11th April – First (and only) really rainy day of the holiday and so what better to do than to enjoy the cottage and struggle down for the morning until the worst of it had passed.
Somewhere during that morning, between drawing sheep (a revived pastime of many years gone by), my dipping in and out of research in advance of the next few days’ walks kept tripping me past a landmark on the maps that caught my attention. Several of the places I was looking at made reference to it and the name was what grabbed me; “Sarn Helen”… what was that?
It didn’t take me long to find out that Sarn Helen is an ancient 160 mile long route from Aberconwy in the North to Carmarthen in the West, plus a further section extending south to Neath across the Brecon National Park, “built” by Saint Elen of Caernarfon during the late 4th century. Elen (anglicised as Helen) is a Celtic saint whose story is told in the The Dream of Macsen Wledig part of the Welsh Mabinogion. She is depicted as the daughter of a chieftain of north Wales named Eudaf or Eudwy, who may well have lived somewhere near the Roman base of Segontium (Caernarfon) and as the wife of Macsen Wledig (Magnus Maximus). Clearly a woman of some sway, she had Macsen build roads across her country so that they could more easily defend it from attackers, making her synonymous with the idea of “protection”, earning her the name Elen Luyddog (Elen of the Hosts), Elen of the Ways (maker of roads and pathways) and associating her with the far older Celtic tradition of the Goddesses of Sovereignty.
This I could identify with…. a tour de force, a protecting force, goddess of sovereignty drawing significant lines of connection across her homeland…here was a saint of my own name that I could throughly identify with. No feeble female she; this woman had her husband acting on her useful advice (what a marriage!) and – best of all – she is best remembered for all these remarkable connections she made; connections which have withstood the test of time. It made me smile even more to realise that the Brecon stretch of Sarn Helen leads directly to the waterfalls at Ystradfellte… “my” Snow Falls” of the previous day!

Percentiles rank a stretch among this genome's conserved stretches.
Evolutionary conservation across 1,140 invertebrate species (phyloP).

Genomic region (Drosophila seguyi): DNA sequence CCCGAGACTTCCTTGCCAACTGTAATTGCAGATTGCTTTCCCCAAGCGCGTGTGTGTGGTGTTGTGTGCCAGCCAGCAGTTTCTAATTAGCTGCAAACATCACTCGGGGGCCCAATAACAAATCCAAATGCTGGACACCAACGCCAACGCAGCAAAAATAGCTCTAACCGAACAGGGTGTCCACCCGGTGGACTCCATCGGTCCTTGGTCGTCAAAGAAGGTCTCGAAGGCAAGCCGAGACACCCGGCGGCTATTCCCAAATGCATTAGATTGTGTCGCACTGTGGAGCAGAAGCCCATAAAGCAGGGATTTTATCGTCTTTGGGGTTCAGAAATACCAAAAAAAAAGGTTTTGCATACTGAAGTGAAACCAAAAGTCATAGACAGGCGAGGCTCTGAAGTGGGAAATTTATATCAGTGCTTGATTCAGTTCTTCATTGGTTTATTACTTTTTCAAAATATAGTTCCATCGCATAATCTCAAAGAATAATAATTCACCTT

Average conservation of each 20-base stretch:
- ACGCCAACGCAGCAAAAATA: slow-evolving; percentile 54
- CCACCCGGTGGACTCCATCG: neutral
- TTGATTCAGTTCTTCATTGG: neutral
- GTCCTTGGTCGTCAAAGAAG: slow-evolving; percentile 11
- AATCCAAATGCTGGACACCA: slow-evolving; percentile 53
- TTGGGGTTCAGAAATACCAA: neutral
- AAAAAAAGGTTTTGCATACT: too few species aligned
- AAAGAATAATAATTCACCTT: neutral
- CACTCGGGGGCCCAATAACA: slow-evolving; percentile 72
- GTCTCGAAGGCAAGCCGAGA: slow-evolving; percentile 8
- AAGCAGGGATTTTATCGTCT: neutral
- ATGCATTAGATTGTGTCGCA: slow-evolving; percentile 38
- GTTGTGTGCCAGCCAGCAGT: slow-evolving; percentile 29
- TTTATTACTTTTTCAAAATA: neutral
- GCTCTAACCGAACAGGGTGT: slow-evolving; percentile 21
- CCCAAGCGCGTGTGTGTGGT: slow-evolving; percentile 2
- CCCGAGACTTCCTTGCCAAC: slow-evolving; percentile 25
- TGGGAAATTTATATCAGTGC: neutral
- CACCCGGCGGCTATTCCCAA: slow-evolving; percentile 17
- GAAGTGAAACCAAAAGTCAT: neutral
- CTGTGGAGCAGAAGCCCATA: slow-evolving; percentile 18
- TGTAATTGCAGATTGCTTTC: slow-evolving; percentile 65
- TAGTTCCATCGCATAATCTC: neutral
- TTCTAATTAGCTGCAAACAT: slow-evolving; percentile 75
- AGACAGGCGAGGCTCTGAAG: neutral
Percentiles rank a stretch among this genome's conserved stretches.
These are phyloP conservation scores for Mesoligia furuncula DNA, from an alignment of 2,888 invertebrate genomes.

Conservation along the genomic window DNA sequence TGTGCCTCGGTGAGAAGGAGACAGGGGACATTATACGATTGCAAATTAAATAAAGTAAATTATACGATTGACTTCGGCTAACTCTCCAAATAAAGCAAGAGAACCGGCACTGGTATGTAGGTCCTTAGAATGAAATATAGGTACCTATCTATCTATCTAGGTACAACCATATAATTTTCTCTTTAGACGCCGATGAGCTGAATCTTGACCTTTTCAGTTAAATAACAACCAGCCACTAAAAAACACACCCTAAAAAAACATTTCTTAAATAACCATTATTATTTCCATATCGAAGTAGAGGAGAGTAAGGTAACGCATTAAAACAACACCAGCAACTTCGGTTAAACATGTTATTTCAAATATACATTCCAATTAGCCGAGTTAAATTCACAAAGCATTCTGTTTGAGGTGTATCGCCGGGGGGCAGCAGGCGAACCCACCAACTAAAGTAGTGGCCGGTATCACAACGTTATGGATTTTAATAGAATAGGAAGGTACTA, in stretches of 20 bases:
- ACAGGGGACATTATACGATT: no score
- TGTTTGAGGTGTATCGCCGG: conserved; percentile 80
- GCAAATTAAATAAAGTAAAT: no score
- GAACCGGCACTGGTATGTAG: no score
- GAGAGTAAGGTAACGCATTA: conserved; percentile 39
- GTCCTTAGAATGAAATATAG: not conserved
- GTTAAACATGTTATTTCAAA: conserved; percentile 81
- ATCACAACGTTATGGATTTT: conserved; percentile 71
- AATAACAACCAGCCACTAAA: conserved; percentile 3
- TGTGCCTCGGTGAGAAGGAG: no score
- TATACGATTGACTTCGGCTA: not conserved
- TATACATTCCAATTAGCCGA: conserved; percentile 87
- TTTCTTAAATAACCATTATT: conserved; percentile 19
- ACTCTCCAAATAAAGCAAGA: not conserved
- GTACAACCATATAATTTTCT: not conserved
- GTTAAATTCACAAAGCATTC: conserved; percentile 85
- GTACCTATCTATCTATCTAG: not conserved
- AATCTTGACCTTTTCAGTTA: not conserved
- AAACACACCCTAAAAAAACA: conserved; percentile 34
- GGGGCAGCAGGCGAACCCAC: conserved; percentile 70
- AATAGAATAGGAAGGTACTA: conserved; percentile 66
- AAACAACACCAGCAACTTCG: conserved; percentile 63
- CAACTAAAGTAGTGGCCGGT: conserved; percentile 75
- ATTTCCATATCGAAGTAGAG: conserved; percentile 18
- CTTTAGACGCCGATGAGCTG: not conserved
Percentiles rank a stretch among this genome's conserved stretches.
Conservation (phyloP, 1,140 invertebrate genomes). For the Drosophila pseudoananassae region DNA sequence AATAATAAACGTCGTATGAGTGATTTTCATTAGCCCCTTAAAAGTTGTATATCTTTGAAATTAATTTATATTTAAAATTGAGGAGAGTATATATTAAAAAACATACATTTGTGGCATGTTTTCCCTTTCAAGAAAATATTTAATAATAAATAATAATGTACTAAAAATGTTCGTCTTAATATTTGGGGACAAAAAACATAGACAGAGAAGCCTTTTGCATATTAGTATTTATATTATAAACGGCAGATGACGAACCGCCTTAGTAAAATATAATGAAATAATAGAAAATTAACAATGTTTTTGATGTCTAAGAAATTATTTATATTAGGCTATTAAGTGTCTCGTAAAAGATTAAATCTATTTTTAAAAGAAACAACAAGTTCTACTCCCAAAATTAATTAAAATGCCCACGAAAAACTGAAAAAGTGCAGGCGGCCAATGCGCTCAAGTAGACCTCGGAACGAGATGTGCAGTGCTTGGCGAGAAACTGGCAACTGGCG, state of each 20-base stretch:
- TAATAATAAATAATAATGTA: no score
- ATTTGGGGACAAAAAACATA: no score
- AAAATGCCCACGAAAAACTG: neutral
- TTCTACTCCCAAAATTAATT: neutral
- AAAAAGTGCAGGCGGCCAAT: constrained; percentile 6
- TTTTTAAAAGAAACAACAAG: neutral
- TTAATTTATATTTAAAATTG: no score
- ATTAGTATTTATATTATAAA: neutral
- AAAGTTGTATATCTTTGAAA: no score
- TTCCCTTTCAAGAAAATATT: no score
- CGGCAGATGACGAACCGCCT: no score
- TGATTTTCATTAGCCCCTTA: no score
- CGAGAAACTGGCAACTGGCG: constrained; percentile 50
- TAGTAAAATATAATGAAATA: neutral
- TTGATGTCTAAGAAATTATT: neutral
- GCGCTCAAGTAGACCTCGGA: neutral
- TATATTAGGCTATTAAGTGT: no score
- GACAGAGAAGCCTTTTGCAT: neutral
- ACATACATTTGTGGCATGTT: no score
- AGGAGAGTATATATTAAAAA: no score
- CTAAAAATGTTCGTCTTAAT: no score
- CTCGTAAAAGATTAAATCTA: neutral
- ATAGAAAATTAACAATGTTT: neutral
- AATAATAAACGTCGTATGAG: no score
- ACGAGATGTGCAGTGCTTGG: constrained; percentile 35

Reading on, it is likely that the roads she had built were much more ancient than the Roman ones that she instructed, following routes that were well trodden paths to ancient sites, meandering past standing stones (*Maen Lilia, Maen Madoc…), weaving past so many waterfalls along its stretch (Swallow Falls, Ystradfellte, Lady Falls, Melincourt…) and its interesting to see just how closely it often follows water – yes, a practical consideration but, more than that, wouldn’t you want to bring all available power-sources “online” along your chosen route. In fact, she wasn’t creating a route here so much as strengthening connections that were already there, making them more defined and accessible in “all weather” and circumstance; a dot-to-dot of geography that was already significant to her and her people, drawing on the most current technology (made available through marriage…) in the name of preserving ancient “ways”. Again, I can so identify with that as its not so dissimilar to what I try to do with my own intuitive travels, the marriage of ancient wisdom with modern insight that I am all about and the words that I put out here on the internet for others to find when they are ready…